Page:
Teacher leadership takes on many forms and you do not have to leave the classroom to lead others. Building leadership skills while in the classroom provides leverage for when you do transition out. You will have numerous experiences to prepare you and will be well equipped for the transition.
10 ways to lead others as a classroom teacher are listed below ranging from light, hands-off support to intensive, hands-on support. Choose what fits the needs of your staff and school as well as what you can personally manage.
Light Teacher Leadership Options
- Build Community Partnerships– A great way to give back to the school is to build partnerships with community members. These members can be volunteers or donate items or finances for events. When a community supports a school, all stakeholders thrive.
- Gather Lesson Resources– Teachers need help planning and delivering lessons. Offer assistance by meeting with teachers to know what content topics they will be covering and research online or scouring curriculum resources for activities to support the lesson.
- Organize a Schoolwide Event– Meet with stakeholders to determine upcoming schoolwide events and to brainstorm new potential opportunities. Offer to lead a portion of the event or the entire event if possible. Review the budget to plan accordingly. Reach out to the community for donations or partnerships. Appoint colleagues to help.
Medium Teacher Leadership Options
- Deliver PD– Meet with your administrators to find out potential upcoming topics needed for professional development. Offer to plan and lead the learning session. Keep a record of all PD that you offer to teachers.
- Get ideas for what learning opportunities to offer teachers by browsing here
- Facilitate a Data Dig- Facilitate the data discussion during a professional learning community (PLC) meeting. Review data points prior to the meeting to plan questioning prompts and develop a conversation flow. Be sure to follow all PLC protocol.
- Grab these resources for a data dig
- Lead a Committee– Teachers come together in committees to help the school be successful. Examples include: PD, safety, recycling, health, celebration, etc. Choose a committee you are passionate about. Then, get permission to set a vision, actionable steps, and lead committee meetings.
- Set up Learning Walks– Learning walks allow others to see each other teach live in front of students. It is a great way to see teaching strategies in action and to gain new ideas to bring back to your own classroom. Share the opportunity with staff, offer a sign up sheet, and create a schedule.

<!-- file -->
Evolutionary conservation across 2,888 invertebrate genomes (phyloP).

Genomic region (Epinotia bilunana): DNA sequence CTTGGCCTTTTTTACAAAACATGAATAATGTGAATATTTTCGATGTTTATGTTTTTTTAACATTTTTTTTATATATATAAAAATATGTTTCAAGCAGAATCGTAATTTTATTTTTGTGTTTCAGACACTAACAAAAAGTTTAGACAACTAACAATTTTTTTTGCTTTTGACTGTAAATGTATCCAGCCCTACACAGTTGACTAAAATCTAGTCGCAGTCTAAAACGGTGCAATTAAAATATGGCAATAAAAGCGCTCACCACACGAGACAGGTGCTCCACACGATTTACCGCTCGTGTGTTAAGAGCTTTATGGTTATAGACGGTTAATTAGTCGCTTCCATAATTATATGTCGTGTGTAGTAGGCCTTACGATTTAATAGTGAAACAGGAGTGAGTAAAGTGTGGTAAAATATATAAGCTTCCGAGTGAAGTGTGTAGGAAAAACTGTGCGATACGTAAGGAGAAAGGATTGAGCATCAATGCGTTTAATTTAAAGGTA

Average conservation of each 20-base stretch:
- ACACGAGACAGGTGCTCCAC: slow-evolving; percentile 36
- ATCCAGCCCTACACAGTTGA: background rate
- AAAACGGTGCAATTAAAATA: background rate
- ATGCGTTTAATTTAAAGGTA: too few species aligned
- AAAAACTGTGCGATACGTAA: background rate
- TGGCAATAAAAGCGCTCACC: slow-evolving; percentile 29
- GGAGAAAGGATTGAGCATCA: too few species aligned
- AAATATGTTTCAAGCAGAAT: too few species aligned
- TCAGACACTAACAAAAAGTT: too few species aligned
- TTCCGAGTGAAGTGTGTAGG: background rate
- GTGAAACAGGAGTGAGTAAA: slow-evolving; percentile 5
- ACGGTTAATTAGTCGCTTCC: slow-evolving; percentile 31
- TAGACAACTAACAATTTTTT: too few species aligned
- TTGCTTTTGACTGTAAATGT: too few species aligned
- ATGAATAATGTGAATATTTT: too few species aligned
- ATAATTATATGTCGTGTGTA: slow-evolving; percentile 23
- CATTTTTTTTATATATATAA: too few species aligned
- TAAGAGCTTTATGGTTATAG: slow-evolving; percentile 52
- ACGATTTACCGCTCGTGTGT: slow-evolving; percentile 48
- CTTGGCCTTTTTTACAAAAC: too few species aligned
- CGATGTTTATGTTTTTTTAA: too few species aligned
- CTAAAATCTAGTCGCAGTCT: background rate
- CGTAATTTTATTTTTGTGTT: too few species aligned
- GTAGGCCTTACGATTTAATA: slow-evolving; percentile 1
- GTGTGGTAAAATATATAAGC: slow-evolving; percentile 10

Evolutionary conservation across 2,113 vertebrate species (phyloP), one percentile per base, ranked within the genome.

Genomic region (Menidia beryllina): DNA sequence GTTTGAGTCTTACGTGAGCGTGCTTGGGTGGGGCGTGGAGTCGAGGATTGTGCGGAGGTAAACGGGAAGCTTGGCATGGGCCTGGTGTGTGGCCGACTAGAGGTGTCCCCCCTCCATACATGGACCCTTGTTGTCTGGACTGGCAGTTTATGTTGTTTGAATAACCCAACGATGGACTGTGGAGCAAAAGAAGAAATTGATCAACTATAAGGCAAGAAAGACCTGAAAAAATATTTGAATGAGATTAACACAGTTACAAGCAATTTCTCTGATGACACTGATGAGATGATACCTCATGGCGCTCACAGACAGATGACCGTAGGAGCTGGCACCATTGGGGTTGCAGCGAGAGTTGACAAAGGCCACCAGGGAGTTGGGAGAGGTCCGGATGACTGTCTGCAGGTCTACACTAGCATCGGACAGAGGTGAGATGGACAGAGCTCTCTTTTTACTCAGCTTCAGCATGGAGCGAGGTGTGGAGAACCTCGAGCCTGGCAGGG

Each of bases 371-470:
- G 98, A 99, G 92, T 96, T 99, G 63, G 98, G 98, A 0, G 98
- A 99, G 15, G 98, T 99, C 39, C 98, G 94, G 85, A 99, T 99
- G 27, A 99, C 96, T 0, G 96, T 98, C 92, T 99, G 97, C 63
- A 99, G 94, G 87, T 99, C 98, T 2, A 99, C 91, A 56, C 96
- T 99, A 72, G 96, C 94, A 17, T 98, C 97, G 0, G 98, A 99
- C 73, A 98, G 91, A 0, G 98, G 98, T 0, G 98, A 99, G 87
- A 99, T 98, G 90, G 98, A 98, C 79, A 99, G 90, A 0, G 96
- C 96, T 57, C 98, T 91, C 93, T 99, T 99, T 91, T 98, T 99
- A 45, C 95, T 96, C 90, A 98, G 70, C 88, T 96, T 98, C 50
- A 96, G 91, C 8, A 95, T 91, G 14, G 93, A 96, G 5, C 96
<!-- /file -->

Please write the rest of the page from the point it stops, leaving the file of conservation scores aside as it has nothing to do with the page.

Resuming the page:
Heavy Teacher Leadership Options
- Demo a Lesson or Co-teach– It can be helpful for teachers to see instructional strategies executed live in front of students. Demonstrate teaching strategies by modeling during a practice session or pop in during live instruction to co-teach with the teacher.
- Mentor a New Teacher– Helping new colleagues navigate the school building, district or school logistics, develop their teaching persona, plan and deliver effective instruction, etc. is extremely helpful. Whether it is a paid or volunteer mentorship opportunity, locate new colleagues and offer your help.
- Grab this mentorship resource and gift them a signed copy of Elementary EDUC 101- What They Didn’t Teach You in College
- Take on a Student Teacher– Similar to mentoring a new teacher, mentoring a future teacher is rewarding and sets them up for success on their path as an educator. Being a cooperating teacher requires a lot of time to partner together, plan lessons, talk through strategy and approach, etc. However, it is the strongest form of leadership while still being in the classroom.
- Grab this student teacher resource and cooperating teacher resource
- Also, gift them a signed copy of Elementary EDUC 101- What They Didn’t Teach You in College
No matter what option you choose, you can still lead others as a classroom teacher. Gain various leadership experiences so that when you are ready to transition full-time, you’ll be a strong candidate.